This famous quote by the British business magnate, investor, author, and founder of the Virgin Group sent ripples in HR departments worldwide, reinvigorating the aim to cultivate a better company culture and working environment for employees.
However, as RPG has more than proven, in the world of talent mining, it takes a lot more than work culture and onboarding to provide a good first-impression to a new or potential employee, and in cultivating their engagement with their work.
While taking heed of obvious legitimate criteria, it is equally imperative for organisations to constantly rethink current strategies and innovate new ways to attract (and retain) – both passive and active candidates. The process of attracting talent extends beyond the interview itself. It’s essential to give candidates a positive view of the workplace environment, well before the commencement of processes, including hiring and onboarding.
One of the hallmarks of RPG’s hiring practices is a steadfast focus on painting an evidence-based portrait of the organisation – a free and an honestly assessed picture of what the Group is really like, yielding a clearer idea of whether that person and the company are truly a match made in heaven.
While having the right company culture can make all the difference when it comes to making a position more marketable for potential employees, it is important to note that the portrayal lives up to it. To attract the best talent in the market, a company’s HR needs to focus on creating a reputation in top-tier B-schools as an organisation where candidates would want to work. Vinayak Talwar, Campus Lead at the RPG Group and alumnus of XLRI, shares the story of RPG’s hiring practices from the perspectives of the Employer Branding, Learning & Development, and Talent Acquisition domains.
Partnering with B-schools has now proven to be a great way to demonstrate the RPG core values, and dramatically improve outreach. Advertising the aspects that set RPG apart, allows potential talent to discover information they may not feel comfortable in asking during an interview.
“Campus is one platform where you have limited time to create an impact and hence what is the most critical aspect of this role is to ensure you are providing them with answers to their questions even without having them to ask,” says Vinayak.
The seeds to cultivating and taking this project to the next level were planted three years ago. When RPG was pondering on how to attract top talent, so were a hundred other recruiting companies. The first trophy, at this point, was winning the mind-space of students in India’s top-tier B-schools through the then primary modes of engagement – via pre-placement talks usually held at the tail-end of a working day, or through activities like case study competitions.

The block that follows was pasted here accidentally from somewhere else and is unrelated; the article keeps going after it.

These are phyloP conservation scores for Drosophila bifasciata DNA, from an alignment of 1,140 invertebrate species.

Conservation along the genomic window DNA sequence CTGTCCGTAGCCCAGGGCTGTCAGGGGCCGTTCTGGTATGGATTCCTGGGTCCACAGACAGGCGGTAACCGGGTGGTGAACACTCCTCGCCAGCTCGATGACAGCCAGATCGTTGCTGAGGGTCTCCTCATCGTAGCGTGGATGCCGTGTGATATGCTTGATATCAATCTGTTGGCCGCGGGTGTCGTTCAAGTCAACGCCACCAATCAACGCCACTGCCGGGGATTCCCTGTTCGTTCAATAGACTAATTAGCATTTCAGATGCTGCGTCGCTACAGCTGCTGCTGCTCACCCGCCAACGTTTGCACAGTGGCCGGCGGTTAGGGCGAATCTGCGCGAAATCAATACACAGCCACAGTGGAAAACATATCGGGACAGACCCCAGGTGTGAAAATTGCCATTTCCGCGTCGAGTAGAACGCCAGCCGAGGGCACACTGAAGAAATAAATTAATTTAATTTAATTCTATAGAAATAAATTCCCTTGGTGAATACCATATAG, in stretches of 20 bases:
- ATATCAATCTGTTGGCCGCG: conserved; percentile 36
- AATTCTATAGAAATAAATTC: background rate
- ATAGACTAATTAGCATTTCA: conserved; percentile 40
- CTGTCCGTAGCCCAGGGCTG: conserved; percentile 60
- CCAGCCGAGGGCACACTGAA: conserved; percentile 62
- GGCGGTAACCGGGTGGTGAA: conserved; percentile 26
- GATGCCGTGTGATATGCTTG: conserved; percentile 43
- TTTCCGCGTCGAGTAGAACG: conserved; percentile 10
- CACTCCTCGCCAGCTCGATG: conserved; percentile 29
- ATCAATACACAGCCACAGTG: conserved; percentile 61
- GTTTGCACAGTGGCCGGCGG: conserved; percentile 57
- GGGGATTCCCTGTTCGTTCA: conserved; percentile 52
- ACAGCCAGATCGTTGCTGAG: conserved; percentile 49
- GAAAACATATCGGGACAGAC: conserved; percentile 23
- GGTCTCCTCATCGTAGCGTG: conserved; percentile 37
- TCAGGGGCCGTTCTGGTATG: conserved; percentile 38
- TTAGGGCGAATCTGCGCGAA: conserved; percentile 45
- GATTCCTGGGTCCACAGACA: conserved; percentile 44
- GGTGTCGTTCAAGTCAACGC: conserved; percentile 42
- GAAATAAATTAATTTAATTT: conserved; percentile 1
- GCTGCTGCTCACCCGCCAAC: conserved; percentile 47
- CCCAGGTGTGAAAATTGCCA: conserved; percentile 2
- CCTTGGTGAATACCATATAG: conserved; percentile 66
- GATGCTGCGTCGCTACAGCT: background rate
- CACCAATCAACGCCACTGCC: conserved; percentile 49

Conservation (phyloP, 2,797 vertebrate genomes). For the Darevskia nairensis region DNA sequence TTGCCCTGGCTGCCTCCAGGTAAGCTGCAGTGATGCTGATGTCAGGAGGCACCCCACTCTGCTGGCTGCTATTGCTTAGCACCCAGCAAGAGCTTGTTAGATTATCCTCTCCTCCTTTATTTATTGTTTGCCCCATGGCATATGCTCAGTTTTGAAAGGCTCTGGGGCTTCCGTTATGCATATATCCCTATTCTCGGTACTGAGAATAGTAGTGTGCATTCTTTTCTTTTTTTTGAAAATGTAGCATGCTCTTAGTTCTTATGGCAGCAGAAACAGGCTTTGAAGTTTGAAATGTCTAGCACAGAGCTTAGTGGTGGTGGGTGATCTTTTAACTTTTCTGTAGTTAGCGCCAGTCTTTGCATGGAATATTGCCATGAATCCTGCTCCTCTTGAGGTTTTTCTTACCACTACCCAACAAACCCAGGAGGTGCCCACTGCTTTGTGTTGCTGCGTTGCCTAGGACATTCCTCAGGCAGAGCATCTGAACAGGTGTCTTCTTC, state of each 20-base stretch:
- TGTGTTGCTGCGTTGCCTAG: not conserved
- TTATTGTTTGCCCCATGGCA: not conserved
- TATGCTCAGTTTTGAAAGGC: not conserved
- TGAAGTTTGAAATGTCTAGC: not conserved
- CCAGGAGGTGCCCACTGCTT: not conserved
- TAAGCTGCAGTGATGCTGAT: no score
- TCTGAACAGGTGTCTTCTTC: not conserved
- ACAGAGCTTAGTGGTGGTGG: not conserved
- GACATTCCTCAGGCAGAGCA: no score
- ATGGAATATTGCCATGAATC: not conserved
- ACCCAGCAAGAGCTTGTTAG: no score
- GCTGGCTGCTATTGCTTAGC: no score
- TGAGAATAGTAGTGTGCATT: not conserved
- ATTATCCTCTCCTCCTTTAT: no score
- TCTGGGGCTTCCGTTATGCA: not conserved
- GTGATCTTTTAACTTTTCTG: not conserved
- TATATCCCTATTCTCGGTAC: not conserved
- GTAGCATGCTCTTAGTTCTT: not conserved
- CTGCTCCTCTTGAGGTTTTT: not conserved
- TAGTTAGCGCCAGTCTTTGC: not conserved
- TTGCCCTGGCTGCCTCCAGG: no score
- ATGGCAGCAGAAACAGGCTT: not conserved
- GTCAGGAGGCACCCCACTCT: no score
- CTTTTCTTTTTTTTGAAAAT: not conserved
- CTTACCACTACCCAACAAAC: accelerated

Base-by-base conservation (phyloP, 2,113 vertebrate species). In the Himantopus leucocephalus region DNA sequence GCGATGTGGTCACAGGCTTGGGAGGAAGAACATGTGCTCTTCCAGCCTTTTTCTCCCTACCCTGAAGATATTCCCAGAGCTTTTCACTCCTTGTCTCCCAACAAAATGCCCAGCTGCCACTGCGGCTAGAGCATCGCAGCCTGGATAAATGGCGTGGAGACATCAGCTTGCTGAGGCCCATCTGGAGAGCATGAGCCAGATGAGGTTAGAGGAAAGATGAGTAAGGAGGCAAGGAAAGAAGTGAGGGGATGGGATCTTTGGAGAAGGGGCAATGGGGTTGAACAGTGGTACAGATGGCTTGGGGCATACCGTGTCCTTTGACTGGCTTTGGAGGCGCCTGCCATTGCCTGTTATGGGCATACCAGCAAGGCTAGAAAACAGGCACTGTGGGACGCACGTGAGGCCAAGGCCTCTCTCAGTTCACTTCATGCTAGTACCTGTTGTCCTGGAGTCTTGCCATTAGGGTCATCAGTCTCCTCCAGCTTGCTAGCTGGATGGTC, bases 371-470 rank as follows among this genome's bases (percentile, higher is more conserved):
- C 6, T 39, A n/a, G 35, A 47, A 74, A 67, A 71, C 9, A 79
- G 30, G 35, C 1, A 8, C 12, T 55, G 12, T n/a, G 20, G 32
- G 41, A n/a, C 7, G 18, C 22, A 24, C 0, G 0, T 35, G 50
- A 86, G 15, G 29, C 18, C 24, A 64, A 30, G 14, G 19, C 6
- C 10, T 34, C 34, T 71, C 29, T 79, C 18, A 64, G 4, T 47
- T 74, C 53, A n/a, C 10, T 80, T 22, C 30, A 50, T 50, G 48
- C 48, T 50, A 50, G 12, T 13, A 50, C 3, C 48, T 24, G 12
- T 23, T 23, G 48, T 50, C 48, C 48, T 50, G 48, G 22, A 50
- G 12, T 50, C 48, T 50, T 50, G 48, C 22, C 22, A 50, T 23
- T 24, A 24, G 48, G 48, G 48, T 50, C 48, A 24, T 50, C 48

What almost always followed was an open-eyed snooze-fest – a minefield that was serially blowing up people’s cognitive capacity. Even elaborate, top-of-the-line corporate presentations were no longer cutting it. The sheer fatigue of getting by a regular, highly erratic day in a competitive B-school was turning out to be a drag on RPG’s larger agenda to reach a specific target audience – talent that is looking to work and grow in a people-first, happiness-driven, innovation-oriented culture.
“It was then that we decided to reinvent the way we engaged with students on campuses. We wanted to create opportunities for more meaningful conversations with these students, and not just to position RPG as a great employer,” explains Vinayak.
“We sought to provide students with the information and skills they would need, and acquaint them with the corporate world that they’d soon step into. Clearly, this required us to change the way the game was being played. We decided we wouldn’t run the usual race anymore; instead we would do well by ‘doing good’.”
For RPG’s HR team, fashioning the RPG Happiness Carnival proved to be a watershed moment for the organisation’s growth. By Day One of their first Happiness Carnival, they had successfully created a milieu of entertainment where the students would experience a platform to engage and participate in a completely unconventional manner, followed by an enthralling evening with a band performance, a rather uncommon feature in the pre-placement talk (PPT) system.
While the razzle-dazzle of a carnival would help demonstrate a youth-oriented ‘awesomeness’ in RPG’s culture, it was equally vital to ensure that the campus engagement programme also appealed to students’ intelligence and curiosity about the Group. For this, the RPG Happiness Carnival also held free-flowing interactions and learning sessions to ensure students had an enriching overall experience. Participation exceeded expectations, and the campus was abuzz with RPG's unique culture.